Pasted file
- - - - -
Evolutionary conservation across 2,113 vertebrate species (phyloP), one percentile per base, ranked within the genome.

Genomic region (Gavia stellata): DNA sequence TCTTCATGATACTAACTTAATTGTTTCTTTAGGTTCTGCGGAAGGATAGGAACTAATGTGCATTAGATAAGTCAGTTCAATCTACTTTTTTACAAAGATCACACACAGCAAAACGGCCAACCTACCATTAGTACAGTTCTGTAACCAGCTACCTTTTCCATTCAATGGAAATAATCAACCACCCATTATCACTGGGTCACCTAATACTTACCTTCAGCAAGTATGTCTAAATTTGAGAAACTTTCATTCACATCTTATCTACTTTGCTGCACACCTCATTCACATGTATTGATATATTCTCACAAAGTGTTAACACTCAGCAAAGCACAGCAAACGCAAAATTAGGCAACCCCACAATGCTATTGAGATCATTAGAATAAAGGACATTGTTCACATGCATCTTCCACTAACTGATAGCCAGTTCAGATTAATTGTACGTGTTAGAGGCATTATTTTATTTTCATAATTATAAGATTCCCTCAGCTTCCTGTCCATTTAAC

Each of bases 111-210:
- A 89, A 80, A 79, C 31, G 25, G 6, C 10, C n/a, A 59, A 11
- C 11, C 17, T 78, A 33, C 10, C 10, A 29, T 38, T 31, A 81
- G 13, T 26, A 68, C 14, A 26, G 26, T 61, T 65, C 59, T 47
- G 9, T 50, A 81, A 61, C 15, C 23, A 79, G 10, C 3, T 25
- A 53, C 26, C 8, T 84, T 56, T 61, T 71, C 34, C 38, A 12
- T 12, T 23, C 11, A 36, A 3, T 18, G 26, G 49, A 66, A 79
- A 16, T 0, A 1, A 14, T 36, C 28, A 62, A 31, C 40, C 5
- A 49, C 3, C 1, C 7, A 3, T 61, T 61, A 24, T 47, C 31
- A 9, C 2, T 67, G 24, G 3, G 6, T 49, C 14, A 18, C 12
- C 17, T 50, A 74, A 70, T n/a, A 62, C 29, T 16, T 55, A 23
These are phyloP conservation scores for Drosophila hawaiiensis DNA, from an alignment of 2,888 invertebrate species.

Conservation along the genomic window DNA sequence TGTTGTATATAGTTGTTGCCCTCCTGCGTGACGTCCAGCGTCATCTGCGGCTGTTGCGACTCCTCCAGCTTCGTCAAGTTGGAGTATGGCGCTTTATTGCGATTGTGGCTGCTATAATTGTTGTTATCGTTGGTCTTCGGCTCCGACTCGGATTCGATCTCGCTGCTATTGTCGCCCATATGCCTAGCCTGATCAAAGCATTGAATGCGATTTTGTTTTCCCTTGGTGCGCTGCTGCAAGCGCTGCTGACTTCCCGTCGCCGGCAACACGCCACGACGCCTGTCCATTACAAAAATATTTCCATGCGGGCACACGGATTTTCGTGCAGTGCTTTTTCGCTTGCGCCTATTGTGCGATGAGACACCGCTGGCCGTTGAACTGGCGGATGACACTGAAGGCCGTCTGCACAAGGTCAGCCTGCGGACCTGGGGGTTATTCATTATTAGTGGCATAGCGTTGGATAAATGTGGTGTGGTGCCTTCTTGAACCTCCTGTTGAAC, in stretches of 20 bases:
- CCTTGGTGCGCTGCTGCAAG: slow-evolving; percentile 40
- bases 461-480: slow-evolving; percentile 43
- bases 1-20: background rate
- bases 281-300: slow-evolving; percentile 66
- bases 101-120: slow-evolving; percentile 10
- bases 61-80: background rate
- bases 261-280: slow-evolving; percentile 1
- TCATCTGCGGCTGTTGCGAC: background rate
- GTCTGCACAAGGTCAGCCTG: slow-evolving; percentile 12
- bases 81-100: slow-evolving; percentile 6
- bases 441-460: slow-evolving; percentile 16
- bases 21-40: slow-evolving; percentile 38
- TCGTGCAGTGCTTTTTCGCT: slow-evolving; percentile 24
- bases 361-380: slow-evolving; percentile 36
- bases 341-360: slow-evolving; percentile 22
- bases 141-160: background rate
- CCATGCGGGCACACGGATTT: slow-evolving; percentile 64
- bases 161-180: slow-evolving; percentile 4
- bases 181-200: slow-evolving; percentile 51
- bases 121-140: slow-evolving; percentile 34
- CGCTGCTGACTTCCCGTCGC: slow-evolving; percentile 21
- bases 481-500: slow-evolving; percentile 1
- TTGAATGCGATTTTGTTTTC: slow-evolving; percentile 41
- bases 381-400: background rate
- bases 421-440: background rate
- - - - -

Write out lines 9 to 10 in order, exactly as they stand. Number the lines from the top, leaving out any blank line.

- T 12, T 23, C 11, A 36, A 3, T 18, G 26, G 49, A 66, A 79
- A 16, T 0, A 1, A 14, T 36, C 28, A 62, A 31, C 40, C 5